3. The workaholics- Most would work on weekends, and afterhours if it pays, or if it pleases the boss. A seething sex-starved (who would gradually become ascetic) spouse and private-tutored children may or may not welcome when people come home. Anyway, who cares?
4. Babus and sarkars- I barely remember an office clerk’s eyes meeting me. He would be busy looking at papers, mentioning the formalities in a tenor that this would be almost a ‘mission impossible’. Then, the touts and bribes, or come back again with some more papers, and then some more attestations, true copies, certified copies, search for gazetted officers, and then finally the ever-smiling tout again.
5. News and media-freaks- Sensational TV stings and exposes, the rapes, the political alignments, and ever-arguing social media freaks. You like a politician whom your father doesn’t, but your mother does, and a close friend does, but the neighbour hates him like anything. Arguments begin at morning facebook update, warms up at office lunch break, continues in the apartment lift, and reaches a compromise at dinner table, to begin back the next morning.
Abb bhala Albert Pinto gussa kyun na kare.
Do you see an an angry Albert Pinto in yourself? Whats the remedy?
“Have you ever noticed that anybody driving slower than you is an idiot, and faster than you is a maniac.
– George Carlin.”
It depends pretty much on your timing when you plan to visit a waterfall; whether it would be a thin ‘su-su’ stream or a majestic plunge. After a short monsoon-trip to a modest Gaganchukki-Barachukki falls, I planned to move to one of the highest plunge-fall in India, the Jog falls. For all such drives, my quitessential Ashwamedha these days is rented ‘Mahindra XUV’ (courtesy zoomcar).
DAY 1: Bangalore-Jog Falls (~390 km)
As my kids were overexcited since a month I planned, everybody was up by 5:30 am; but myself retired from a prior busy day, could zoom fairly at around 7:30 am.
On the road again!!
The pleasure to check the wheels, adjusting the mirrors, the brakes and accelerators; when you love machine, you love every bit of it, and a driver’s seat always brought a sense of pride and responsibility – an amalgam of a charioteer and king on royal throne. Even, Mahindra wouldn’t have given its make the respect, I bestowed on XUV.
When you are on Bangalore-Pune expressway on a weekday (Thursday) morning, you commit errors like Virender Sehwag giving slip catches in early overs. Within first hour, I oversped to 140 km/hr, and zoomcar flashed its first warning deducting my hard-earned 500 bucks!! Well, after that, Sehwag switched to classy and careful Dravid, driving at steady 90 km/hr while any Tom, Dick and Harry were zooming past my war-horse XUV. Smoothest of drive in country, with only brakes at a bit frequent toll-plazas.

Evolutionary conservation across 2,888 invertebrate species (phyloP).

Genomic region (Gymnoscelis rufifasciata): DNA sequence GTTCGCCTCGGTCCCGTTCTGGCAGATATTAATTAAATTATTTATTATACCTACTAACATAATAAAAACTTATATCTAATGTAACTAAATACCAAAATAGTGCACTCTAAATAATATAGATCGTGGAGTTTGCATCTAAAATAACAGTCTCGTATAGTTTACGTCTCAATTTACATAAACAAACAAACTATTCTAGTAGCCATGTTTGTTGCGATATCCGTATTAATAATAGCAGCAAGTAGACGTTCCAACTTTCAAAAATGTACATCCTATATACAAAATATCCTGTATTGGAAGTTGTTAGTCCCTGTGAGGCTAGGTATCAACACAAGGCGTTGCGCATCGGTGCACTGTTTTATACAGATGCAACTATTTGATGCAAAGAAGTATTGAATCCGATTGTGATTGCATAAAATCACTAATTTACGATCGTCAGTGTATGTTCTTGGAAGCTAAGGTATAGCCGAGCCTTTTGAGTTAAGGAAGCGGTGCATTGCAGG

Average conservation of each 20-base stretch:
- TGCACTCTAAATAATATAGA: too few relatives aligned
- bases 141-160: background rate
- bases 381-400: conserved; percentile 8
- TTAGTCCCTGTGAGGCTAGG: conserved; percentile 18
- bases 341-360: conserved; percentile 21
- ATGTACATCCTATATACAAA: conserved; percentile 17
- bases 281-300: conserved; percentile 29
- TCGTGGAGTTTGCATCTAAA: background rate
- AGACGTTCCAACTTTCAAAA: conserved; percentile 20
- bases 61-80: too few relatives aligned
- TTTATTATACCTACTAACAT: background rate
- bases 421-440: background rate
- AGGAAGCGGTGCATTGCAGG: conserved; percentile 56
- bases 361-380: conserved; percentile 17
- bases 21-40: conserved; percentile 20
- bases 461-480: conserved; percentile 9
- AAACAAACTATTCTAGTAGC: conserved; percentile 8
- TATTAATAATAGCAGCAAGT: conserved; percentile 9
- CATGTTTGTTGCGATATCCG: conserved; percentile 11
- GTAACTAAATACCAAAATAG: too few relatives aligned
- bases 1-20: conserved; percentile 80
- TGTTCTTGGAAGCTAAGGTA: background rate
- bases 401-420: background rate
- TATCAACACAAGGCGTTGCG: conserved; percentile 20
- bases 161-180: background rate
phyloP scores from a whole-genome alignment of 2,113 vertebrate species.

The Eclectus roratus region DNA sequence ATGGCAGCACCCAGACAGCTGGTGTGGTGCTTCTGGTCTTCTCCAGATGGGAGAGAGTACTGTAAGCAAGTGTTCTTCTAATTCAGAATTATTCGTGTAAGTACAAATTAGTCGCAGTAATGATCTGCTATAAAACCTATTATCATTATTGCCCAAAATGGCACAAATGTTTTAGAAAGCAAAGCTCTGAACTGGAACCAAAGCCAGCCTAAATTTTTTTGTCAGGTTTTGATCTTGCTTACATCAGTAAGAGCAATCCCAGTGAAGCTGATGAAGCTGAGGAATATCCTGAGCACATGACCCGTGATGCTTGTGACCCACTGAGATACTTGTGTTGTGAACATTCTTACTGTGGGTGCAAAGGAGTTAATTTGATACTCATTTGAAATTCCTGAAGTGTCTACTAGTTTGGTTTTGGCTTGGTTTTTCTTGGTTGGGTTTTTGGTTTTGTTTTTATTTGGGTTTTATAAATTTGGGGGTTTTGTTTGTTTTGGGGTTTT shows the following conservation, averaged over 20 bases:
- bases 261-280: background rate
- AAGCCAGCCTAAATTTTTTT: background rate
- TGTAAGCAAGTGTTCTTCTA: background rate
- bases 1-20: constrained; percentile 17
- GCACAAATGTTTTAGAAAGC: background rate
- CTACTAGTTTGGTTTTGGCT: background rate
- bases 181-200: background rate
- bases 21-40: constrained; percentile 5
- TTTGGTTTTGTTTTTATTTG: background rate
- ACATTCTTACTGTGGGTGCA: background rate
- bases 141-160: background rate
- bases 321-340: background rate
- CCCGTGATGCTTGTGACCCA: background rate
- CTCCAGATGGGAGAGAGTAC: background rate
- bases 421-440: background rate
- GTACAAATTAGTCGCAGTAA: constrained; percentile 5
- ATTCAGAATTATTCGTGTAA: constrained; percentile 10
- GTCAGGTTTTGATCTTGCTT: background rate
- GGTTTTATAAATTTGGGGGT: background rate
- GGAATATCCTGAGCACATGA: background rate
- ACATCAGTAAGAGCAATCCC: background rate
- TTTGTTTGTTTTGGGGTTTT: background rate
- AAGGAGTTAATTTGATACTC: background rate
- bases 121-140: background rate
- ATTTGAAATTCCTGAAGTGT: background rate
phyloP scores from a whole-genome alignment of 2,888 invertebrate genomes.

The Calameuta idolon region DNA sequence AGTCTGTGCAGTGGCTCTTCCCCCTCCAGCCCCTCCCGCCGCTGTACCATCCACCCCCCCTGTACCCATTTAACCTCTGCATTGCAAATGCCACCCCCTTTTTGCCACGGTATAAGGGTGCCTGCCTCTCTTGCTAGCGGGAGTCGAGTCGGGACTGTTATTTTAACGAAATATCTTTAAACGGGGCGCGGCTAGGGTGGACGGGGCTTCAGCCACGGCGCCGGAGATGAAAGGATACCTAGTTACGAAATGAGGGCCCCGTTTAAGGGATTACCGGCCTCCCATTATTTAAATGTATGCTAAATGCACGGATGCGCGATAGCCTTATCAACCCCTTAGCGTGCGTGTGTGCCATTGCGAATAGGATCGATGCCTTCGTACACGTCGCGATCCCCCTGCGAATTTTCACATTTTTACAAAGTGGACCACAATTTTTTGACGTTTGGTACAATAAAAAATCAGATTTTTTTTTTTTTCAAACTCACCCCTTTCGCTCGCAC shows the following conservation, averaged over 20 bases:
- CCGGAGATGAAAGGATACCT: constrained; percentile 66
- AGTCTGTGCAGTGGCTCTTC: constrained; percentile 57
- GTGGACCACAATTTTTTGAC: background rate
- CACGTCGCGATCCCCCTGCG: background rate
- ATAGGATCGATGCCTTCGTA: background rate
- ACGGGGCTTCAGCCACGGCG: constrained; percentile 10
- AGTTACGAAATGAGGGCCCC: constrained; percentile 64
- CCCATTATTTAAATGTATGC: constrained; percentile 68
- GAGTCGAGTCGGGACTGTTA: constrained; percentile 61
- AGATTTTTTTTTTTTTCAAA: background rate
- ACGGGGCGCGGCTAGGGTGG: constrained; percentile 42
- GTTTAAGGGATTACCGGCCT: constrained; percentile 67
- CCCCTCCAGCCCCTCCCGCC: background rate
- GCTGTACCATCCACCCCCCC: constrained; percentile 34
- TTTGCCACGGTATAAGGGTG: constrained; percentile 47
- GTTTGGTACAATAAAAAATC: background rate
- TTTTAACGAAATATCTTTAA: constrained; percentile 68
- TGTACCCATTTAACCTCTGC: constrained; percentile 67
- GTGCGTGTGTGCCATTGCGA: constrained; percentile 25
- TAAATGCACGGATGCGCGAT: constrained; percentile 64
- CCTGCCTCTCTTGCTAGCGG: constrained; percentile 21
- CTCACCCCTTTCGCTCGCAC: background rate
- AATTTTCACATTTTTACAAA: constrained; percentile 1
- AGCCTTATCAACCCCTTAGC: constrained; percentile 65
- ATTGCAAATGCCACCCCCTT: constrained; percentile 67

As I got down from sophisticated expressway in Davangere, it was straight into Uttar Kannada hinterlands, manoevring myself through cattles and some not-so-common potholes. Google-map takes the weirdest short-cuts sometimes, with its ultra-socialist approach, measuring traffic in ’18th street, NY’ on same scale as ‘Sirsi-Haveri road somewhere in north Karnataka’. Yet, I enjoyed this 100 km stretch through villages as cattles paid good respect to my hefty gigantic four-wheeler.
When I was well-conditioned on making my way swerving and bending through countryside buffaloes, the winding roads to summits of Sahyadri mountains began. Engulfed in a pleasant thick-forested darkness, with monsoon shifting from drizzles to thunderous rains, drive to top was simply ecstatic. Anywhere you pause or stop, it would be either a steep mountain, or a row of arecanut and coffee plantations, or a stream-from-nowhere or golden-tailed macaque looking in surprise or a dancing peacock or a swiftly swerving Cobra. Believe me- they all were right there……everywhere!!
We reached around 3 pm at our homestay some 8 km before Jog Falls at Matthuga- Stay@matthuga. The place pretty much on Honnavar highway, was placed in the middle of an arecanut plantation. A compromised understaffed place, where you are left in a beautiful cottage all alone, amidst incessant rain. Isolation is forced but much needed when you are looking for respite from busy life in a bustling city. No TV….internet….phone connectivity….intercom…room service….nothing. When you walk down with an umbrella to their central canteen area for a cup of tea, jumping from one rock to another in the muddy in-roads, it reminded me of my hostel days.
We soon left for our first view of Jog Falls. And, talking of view, the picturesque yet ethereal beauty of Sharavati river plunging through steep mountain to an unfathomable depth, was hypnotising. The moment you focus your camera, mist would cover the falls to disappoint you. Somehow, I could get the view pretty okay but perfectionists would surely have a sarcastic grin. Jog falls is more majestic than it seems, with a melodious serenity which lacks in boisterous and thunderous falls of rest of world.
Returned to the cottage, having an ascetic meal of Sambhar and Rasams with pitter-pattering rains in the monsoon-forest, Jog falls perhaps had given the much needed peaceful bliss to our family.
Day 2: Jog falls- Murudeshwar-Idagunji- Jog falls/Matthuga (~200 km).
The Sharavathi river which created the majestic Jog falls became axis of my journey, with me driving along it towards Arabian sea- the river’s destiny. Sharavathi ends at Honnavar in Arabian sea, while I kept driving beyond to a place which reminded me of Somnath, with thunderous seawaves making their futile attempt to shake the fortress of Lord Shiva (Murudeshwar).